With tax season now over, except for everyone who filed an extension, college students filing taxes for the first time might be tempted to go to H&R Block or a local CPA to help them figure out how to properly obtain all the education tax credits and deductions they’re entitled to. Students at the University of Minnesota were able to bypass that step by paying a visit to the student activity center on campus where they got their taxes done for free by a small army of IRS-certified student volunteers who surface like clockwork from February to April of each year.
The tax-savvy students are part of a campus group called the Volunteer Tax Assistance Program (VTAP), one of the largest clubs on campus. The group prepares around 2,000 tax returns for free every year for university students, staff and members of the community, said Emily Holm, a senior at the Carlson School of Management who is one of VTAP’s directors.
“Word has really gotten around on campus. We have been fully booked all season from day one,” she said. “There hasn’t been one appointment that wasn’t filled.”
A FREE SERVICE
The University of Minnesota’s program, which is facilitated by the Carlson School of Management, is one of thousands of Volunteer Income Tax Assistance (VITA) sites across the country that give free tax help to qualifying individuals to low-to moderate-income individuals. At the Carlson School, individuals with an unadjusted gross income of $60,000 or less are eligible for the free service, Holm said.
VITA volunteers are trained to prepare basic tax returns, check for credits, deductions and other allowable expenses. Most VITA sites tend to be at community and neighborhood centers, libraries, schools and shopping malls, but increasingly they are popping up on university campuses like the Carlson School and others across the country. The programs tend to attract undergraduate business students as volunteers, who are drawn to the chance to get hands-on work experience and learn the ins and outs of tax software, e-filing and tax code regulations, Holm said. New students volunteers undergo several weeks of training in the fall, and each tax preparer must take an online test in order to get certified by the IRS.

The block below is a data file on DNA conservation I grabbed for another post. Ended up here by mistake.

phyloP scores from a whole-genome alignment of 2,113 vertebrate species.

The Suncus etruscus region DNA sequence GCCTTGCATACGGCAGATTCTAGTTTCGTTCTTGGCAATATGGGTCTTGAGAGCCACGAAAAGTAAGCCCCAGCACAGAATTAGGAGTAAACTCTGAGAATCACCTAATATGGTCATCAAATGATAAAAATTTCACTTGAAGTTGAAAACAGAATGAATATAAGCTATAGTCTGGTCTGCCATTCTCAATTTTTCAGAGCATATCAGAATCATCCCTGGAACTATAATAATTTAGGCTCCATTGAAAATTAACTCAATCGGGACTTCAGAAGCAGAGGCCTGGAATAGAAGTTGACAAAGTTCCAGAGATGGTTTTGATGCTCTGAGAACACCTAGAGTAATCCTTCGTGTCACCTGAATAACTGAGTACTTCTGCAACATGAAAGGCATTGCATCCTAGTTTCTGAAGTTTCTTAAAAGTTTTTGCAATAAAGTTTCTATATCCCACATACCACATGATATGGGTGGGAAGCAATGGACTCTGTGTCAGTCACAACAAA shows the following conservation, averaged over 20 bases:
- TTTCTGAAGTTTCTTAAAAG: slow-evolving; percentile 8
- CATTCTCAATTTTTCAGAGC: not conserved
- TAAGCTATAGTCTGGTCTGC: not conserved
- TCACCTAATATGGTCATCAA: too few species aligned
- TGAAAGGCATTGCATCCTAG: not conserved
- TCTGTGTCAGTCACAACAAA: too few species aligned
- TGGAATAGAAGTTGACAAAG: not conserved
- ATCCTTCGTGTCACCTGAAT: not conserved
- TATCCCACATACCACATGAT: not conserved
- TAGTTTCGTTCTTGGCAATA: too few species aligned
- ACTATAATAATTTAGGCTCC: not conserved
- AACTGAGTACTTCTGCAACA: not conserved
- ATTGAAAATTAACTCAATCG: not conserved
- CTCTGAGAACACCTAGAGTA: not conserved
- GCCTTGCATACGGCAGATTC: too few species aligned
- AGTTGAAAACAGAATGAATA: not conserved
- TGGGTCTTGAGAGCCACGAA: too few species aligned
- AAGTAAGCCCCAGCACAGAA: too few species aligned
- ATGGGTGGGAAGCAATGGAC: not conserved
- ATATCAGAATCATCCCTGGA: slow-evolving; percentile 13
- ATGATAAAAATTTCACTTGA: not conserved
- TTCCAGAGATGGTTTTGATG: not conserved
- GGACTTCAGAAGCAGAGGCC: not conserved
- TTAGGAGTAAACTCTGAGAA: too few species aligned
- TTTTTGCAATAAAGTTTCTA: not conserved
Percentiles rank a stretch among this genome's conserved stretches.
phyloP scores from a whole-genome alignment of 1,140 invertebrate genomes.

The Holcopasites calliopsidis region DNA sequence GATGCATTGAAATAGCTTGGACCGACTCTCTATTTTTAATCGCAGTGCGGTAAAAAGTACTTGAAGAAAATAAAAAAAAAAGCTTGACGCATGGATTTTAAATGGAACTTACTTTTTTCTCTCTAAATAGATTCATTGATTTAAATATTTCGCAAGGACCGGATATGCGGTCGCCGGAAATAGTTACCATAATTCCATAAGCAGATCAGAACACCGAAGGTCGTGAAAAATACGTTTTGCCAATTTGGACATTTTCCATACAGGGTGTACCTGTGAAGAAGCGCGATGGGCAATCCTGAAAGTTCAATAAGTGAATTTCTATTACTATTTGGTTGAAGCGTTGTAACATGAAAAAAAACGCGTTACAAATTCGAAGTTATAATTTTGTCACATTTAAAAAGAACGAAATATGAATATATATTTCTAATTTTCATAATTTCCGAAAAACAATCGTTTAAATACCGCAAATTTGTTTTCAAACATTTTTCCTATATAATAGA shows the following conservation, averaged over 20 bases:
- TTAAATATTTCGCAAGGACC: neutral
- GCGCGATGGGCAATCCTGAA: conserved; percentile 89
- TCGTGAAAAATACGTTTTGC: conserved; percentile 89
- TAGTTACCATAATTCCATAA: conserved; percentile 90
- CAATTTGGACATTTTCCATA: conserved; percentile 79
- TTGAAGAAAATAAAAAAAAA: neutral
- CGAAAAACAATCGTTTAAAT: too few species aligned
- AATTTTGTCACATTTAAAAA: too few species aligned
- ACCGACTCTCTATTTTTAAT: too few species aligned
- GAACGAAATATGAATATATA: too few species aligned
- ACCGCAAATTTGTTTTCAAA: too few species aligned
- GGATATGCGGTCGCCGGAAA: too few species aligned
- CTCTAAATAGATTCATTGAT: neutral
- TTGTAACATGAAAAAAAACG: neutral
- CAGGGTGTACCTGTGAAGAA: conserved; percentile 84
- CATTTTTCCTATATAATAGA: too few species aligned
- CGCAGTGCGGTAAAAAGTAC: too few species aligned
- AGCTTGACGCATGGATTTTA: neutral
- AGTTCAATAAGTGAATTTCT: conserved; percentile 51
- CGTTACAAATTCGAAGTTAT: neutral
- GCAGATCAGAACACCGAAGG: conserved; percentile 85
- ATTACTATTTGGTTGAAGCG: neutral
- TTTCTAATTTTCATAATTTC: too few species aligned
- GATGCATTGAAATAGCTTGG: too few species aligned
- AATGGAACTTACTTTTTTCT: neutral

Many of the student-run VITA sites on campuses have popped up in the last five to ten years. For example, the program at the Carlson School was established in 2006 with just five volunteers; fast forward a decade later and there are now 107 students volunteers, from undergraduate finance and accounting majors to MBA students, Holm said. The VTAP office is open from 9 am to 4 pm Monday through Saturday from Feb. 1 through April 15, with five appointments lined up each hour, Holm said.
1,500 TAX RETURNS AND MORE THAN $240,000 OF FREE TAX SERVICES
Last year, the group completed over 1,500 tax returns and saved students, faculty and community members over $240,000 in free tax services. This year, they are on track to complete 1,800 tax returns, meaning the amount of money VTAP will save the University of Minnesota community will be even more substantial, Holm said.
Despite their training, sometimes a volunteer may not know how to solve a specific problem that arises when they’re working with a client, Holm said. In those cases, the club’s leadership will form a team to research the problem and come up with the best solution for the client, she said.
“The volunteers do all that training beforehand, but honestly all the real training comes when they are actually working with clients,” Holm said. “That’s when all the learning happens.”